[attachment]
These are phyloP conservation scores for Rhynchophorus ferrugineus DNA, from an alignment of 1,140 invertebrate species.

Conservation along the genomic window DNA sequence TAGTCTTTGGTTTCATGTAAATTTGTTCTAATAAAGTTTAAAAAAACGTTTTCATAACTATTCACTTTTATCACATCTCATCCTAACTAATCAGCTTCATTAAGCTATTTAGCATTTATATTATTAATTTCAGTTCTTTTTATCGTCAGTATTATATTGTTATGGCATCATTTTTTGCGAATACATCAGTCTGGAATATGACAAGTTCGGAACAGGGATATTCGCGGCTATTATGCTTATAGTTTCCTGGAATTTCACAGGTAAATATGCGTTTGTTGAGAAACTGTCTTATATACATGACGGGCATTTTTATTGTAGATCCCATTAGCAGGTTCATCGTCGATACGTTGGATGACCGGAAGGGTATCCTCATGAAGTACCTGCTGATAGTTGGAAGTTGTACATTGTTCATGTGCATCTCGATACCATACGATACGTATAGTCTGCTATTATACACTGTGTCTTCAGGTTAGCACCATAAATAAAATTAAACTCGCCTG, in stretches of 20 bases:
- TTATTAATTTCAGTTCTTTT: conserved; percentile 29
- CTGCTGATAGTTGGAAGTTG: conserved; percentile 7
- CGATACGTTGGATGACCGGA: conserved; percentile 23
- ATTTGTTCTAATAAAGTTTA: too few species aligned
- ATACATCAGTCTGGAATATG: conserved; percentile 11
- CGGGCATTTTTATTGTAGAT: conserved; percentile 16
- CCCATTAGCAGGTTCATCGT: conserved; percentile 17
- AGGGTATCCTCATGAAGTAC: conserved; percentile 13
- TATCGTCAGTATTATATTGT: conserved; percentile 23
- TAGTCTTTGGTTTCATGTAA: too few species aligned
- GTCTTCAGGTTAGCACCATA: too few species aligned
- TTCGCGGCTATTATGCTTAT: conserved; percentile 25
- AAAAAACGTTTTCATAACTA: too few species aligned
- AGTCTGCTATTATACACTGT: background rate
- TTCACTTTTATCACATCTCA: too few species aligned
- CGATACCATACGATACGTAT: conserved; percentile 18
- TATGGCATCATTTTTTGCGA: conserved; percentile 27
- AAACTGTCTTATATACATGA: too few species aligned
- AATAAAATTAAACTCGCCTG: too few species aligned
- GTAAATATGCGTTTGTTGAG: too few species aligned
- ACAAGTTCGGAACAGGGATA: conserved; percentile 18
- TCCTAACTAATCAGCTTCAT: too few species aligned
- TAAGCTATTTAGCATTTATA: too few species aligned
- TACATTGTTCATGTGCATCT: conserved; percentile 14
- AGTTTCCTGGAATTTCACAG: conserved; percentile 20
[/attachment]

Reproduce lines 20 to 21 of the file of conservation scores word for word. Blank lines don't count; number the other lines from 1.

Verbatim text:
- AAACTGTCTTATATACATGA: too few species aligned
- AATAAAATTAAACTCGCCTG: too few species aligned